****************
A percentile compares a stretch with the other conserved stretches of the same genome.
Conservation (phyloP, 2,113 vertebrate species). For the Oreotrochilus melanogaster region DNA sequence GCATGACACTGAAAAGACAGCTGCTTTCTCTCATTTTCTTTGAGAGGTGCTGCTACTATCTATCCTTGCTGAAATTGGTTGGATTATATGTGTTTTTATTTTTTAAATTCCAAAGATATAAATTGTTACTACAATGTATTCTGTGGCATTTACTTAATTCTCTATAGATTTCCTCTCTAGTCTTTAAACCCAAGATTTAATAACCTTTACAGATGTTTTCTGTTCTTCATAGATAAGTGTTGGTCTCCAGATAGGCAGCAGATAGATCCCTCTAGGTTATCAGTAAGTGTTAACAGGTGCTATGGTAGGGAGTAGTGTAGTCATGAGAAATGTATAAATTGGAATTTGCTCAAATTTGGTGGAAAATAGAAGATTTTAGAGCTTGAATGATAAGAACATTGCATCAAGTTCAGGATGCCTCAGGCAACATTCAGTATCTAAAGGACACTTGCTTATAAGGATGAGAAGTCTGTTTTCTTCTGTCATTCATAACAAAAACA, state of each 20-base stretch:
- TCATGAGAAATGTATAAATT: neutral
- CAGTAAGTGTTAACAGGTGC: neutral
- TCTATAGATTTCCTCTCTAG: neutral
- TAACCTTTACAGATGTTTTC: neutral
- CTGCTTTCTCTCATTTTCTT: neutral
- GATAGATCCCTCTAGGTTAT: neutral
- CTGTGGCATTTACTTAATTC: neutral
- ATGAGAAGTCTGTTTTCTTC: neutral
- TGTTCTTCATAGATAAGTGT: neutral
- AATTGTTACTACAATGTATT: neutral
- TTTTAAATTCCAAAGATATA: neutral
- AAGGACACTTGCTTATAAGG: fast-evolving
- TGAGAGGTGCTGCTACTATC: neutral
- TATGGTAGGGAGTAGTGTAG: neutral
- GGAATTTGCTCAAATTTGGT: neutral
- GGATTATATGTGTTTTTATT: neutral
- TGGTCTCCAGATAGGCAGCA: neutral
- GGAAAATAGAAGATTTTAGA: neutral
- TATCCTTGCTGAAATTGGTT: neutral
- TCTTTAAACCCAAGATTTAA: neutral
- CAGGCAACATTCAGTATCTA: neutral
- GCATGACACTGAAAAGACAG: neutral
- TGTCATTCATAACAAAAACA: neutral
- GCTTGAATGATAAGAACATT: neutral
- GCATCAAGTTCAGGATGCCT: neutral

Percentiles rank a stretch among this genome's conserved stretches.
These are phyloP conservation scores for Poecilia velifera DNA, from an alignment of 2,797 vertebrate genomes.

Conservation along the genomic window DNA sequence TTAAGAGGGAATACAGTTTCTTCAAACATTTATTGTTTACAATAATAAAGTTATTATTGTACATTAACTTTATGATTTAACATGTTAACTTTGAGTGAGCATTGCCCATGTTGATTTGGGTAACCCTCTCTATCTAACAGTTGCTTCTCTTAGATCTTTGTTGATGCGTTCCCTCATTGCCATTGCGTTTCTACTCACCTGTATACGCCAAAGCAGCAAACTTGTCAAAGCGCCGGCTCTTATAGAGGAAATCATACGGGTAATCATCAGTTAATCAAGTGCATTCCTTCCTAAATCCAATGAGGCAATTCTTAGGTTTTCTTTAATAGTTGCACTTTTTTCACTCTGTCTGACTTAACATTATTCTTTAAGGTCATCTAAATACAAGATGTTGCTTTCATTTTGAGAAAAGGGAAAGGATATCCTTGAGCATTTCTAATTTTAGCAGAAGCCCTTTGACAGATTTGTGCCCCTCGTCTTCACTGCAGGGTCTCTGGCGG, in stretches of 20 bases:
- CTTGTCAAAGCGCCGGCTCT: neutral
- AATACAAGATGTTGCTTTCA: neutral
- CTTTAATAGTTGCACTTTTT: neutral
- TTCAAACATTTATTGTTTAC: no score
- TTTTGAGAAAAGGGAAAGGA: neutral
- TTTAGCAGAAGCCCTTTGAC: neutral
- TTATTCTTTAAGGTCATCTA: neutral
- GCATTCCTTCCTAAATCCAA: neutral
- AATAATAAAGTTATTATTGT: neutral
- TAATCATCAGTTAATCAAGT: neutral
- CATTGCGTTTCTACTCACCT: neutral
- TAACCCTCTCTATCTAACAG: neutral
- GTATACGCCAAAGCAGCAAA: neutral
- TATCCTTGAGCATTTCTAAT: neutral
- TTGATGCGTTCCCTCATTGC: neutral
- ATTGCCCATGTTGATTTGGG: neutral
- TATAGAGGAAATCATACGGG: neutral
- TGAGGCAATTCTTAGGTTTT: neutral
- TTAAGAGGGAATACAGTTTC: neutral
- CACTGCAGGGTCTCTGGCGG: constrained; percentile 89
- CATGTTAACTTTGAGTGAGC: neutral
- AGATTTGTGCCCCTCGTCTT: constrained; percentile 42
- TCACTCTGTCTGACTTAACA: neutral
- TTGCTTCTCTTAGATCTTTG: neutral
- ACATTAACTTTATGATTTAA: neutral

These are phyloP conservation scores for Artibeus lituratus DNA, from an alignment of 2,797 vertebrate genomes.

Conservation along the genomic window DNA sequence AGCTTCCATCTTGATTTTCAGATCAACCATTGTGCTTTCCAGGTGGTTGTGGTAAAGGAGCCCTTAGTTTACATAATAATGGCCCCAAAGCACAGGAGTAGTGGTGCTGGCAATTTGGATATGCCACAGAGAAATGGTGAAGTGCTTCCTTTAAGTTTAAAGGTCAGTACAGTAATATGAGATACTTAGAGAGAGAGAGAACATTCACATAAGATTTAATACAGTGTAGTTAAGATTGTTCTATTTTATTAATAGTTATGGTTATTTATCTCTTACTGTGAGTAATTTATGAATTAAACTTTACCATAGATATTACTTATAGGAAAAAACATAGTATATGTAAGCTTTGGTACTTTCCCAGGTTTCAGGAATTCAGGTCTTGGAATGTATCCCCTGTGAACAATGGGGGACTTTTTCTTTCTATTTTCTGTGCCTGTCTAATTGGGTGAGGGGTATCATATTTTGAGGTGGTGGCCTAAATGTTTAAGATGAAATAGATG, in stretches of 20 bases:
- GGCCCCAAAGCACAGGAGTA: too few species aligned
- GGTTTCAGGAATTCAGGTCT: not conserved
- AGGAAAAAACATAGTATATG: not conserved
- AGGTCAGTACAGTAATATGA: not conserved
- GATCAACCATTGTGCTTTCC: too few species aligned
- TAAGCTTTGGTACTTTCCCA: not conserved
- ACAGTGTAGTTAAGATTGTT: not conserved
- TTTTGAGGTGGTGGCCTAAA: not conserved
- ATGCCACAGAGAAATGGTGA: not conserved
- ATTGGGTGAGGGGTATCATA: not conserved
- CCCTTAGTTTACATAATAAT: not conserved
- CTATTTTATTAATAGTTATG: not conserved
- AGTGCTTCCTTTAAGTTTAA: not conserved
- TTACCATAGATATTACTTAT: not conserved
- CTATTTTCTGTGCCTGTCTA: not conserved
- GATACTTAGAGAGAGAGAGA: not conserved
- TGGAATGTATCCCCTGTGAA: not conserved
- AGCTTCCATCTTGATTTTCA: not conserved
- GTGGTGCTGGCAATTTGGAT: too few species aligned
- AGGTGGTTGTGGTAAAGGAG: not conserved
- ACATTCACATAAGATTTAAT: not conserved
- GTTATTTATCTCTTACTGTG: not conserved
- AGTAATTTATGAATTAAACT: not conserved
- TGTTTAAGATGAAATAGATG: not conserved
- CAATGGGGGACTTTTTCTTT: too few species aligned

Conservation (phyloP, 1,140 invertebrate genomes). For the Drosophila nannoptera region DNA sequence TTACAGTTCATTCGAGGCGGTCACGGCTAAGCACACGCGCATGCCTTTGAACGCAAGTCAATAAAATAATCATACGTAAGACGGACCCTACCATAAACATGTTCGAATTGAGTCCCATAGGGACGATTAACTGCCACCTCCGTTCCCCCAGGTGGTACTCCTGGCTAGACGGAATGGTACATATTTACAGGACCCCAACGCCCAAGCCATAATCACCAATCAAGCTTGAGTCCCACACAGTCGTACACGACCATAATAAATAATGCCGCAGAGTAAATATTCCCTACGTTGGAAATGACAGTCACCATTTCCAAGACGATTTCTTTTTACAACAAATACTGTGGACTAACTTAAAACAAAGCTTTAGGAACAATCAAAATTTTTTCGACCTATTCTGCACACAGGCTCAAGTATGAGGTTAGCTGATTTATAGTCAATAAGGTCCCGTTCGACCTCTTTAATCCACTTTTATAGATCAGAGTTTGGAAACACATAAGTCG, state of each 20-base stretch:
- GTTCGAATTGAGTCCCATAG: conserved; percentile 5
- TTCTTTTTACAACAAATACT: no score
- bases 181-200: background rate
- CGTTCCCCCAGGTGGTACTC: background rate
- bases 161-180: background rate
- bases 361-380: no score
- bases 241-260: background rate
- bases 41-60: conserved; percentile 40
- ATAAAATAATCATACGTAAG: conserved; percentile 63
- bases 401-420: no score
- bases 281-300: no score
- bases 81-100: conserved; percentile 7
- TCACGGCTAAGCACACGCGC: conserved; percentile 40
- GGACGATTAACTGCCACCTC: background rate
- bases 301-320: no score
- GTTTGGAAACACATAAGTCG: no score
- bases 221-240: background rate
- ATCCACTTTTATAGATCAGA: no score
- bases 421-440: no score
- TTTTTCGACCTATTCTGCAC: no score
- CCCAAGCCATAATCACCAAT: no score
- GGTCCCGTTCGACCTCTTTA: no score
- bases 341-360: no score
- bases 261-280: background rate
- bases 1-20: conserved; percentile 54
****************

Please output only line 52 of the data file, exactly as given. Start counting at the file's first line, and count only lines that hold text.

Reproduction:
- AGATTTGTGCCCCTCGTCTT: constrained; percentile 42